Service for fallen soldier a unique experiencePublished 8:28am Tuesday, June 11, 2013
Having had the opportunity to speak to several groups of students in Chilton County about the newspaper and my job as a journalist, I’ve tried to be prepared for any question that may come my way.
You know how kids are.
While I’ve fielded many inquiries I didn’t see coming, I’ve never been asked the question I expected to be the most common: “What do you like best about your job?”
I’ve put some thought into how I would answer that question. While there’s a lot I like about working at a newspaper, and The Clanton Advertiser in particular, I know my answer.
The part of my job I like best is how I always get to experience new things.
That’s the thing about writing for a newspaper. Each day brings a world of new opportunities, whether it be simply sitting through a city council meeting for a “hard news” story or hanging out at a stranger’s home while he cooks a delicious treat out of deer meat (then, of course, eating the dish).
I’ve worked at The Clanton Advertiser since December 2006, so one might think I’ve seen and done just about all there is to do here, but that’s far from the case. An example of how there’s always something new to experience was provided last week as I traveled to the Birmingham-Shuttlesworth International Airport as the remains of a soldier killed in the Korean War were finally returned to Alabama.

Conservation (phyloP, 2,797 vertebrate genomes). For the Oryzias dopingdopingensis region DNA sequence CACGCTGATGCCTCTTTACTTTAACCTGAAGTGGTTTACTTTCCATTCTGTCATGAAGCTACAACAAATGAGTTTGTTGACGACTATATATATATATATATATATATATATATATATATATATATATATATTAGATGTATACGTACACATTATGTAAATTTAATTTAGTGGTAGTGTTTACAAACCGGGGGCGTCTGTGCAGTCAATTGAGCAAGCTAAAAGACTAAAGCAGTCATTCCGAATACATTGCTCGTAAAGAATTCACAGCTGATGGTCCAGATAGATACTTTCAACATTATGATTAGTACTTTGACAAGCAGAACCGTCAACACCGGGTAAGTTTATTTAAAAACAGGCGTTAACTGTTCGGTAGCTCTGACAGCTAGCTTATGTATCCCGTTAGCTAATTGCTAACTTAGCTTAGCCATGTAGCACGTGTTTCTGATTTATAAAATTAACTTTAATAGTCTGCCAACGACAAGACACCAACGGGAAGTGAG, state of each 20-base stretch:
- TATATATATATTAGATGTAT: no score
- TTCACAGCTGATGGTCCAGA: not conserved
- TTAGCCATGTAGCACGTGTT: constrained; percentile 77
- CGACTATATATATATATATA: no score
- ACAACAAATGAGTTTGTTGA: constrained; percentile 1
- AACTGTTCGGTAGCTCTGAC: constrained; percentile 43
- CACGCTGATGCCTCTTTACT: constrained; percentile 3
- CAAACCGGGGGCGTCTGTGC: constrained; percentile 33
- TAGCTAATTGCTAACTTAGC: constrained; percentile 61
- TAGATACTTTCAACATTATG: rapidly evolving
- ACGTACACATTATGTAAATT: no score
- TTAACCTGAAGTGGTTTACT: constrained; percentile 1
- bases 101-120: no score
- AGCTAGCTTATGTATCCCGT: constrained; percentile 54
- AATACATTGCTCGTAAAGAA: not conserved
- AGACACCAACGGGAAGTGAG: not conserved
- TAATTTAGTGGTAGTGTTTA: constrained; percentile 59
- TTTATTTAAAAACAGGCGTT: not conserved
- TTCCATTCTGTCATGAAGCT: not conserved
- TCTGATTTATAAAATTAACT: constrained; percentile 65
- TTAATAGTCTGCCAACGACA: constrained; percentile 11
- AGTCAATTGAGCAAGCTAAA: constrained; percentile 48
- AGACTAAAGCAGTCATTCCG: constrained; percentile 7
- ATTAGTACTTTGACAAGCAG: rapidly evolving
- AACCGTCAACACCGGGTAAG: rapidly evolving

Master Sgt. Olen Berry Williams survived D-Day but not the Battle of Chosin Reservoir in 1950. He was among 2,504 American soldiers declared Missing In Action, and later Killed In Action, following the battle. His remains were buried at the National Military Cemetery in Hawaii until the case was re-opened, DNA samples were taken from relatives and he was identified.
A funeral service was held Sunday, and Williams was finally put to rest alongside his relatives at Evergreen Cemetery in Verbena.
It was gut-wrenching to see an Honors Detachment from Fort Rucker travel all the way to Birmingham to perform a military service for a fellow soldier who passed long ago, and to see the family members who remembered Williams all this time and are glad to have him home.
I found myself wondering about the folks aboard the plane that carried Williams’ remains. Did they know the service was planned and that they would have to wait to unload?
Instead of considering the service an inconvenience, I hope they took a moment to appreciate what Williams, and so many others, have given to build our country into what it is today.
I don’t know if I’ll ever have another opportunity to cover a service like this one, but I’ll always remember it.
Stephen Dawkins is the managing editor for The Clanton Advertiser. He can be reached at firstname.lastname@example.org.